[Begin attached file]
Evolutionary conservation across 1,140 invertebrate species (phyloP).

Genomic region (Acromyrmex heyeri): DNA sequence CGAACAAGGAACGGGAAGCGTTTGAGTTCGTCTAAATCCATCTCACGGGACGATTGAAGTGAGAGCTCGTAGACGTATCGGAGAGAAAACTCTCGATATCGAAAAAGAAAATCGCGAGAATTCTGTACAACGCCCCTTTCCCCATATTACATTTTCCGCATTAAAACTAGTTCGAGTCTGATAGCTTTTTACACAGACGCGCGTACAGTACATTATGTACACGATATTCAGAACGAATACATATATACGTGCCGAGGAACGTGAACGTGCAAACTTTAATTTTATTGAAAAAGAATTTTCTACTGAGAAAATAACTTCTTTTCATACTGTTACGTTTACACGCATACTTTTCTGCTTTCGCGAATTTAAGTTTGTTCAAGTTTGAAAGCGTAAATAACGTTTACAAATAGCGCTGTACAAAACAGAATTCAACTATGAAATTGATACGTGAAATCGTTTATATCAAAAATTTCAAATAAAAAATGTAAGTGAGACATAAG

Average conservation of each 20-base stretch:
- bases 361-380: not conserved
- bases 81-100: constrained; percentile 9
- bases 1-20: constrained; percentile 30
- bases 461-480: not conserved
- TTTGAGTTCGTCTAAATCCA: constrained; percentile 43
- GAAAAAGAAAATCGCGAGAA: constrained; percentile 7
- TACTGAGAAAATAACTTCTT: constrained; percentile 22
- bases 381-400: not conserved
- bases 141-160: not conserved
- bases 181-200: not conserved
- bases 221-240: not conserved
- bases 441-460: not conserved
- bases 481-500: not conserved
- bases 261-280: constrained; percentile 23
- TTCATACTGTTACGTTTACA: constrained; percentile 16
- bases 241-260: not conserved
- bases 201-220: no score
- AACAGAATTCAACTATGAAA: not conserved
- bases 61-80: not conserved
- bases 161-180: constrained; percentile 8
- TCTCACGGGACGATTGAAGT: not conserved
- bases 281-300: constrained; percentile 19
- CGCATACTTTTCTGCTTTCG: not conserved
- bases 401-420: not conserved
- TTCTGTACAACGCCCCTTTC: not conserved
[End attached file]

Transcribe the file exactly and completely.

Evolutionary conservation across 1,140 invertebrate species (phyloP).

Genomic region (Acromyrmex heyeri): DNA sequence CGAACAAGGAACGGGAAGCGTTTGAGTTCGTCTAAATCCATCTCACGGGACGATTGAAGTGAGAGCTCGTAGACGTATCGGAGAGAAAACTCTCGATATCGAAAAAGAAAATCGCGAGAATTCTGTACAACGCCCCTTTCCCCATATTACATTTTCCGCATTAAAACTAGTTCGAGTCTGATAGCTTTTTACACAGACGCGCGTACAGTACATTATGTACACGATATTCAGAACGAATACATATATACGTGCCGAGGAACGTGAACGTGCAAACTTTAATTTTATTGAAAAAGAATTTTCTACTGAGAAAATAACTTCTTTTCATACTGTTACGTTTACACGCATACTTTTCTGCTTTCGCGAATTTAAGTTTGTTCAAGTTTGAAAGCGTAAATAACGTTTACAAATAGCGCTGTACAAAACAGAATTCAACTATGAAATTGATACGTGAAATCGTTTATATCAAAAATTTCAAATAAAAAATGTAAGTGAGACATAAG

Average conservation of each 20-base stretch:
- bases 361-380: not conserved
- bases 81-100: constrained; percentile 9
- bases 1-20: constrained; percentile 30
- bases 461-480: not conserved
- TTTGAGTTCGTCTAAATCCA: constrained; percentile 43
- GAAAAAGAAAATCGCGAGAA: constrained; percentile 7
- TACTGAGAAAATAACTTCTT: constrained; percentile 22
- bases 381-400: not conserved
- bases 141-160: not conserved
- bases 181-200: not conserved
- bases 221-240: not conserved
- bases 441-460: not conserved
- bases 481-500: not conserved
- bases 261-280: constrained; percentile 23
- TTCATACTGTTACGTTTACA: constrained; percentile 16
- bases 241-260: not conserved
- bases 201-220: no score
- AACAGAATTCAACTATGAAA: not conserved
- bases 61-80: not conserved
- bases 161-180: constrained; percentile 8
- TCTCACGGGACGATTGAAGT: not conserved
- bases 281-300: constrained; percentile 19
- CGCATACTTTTCTGCTTTCG: not conserved
- bases 401-420: not conserved
- TTCTGTACAACGCCCCTTTC: not conserved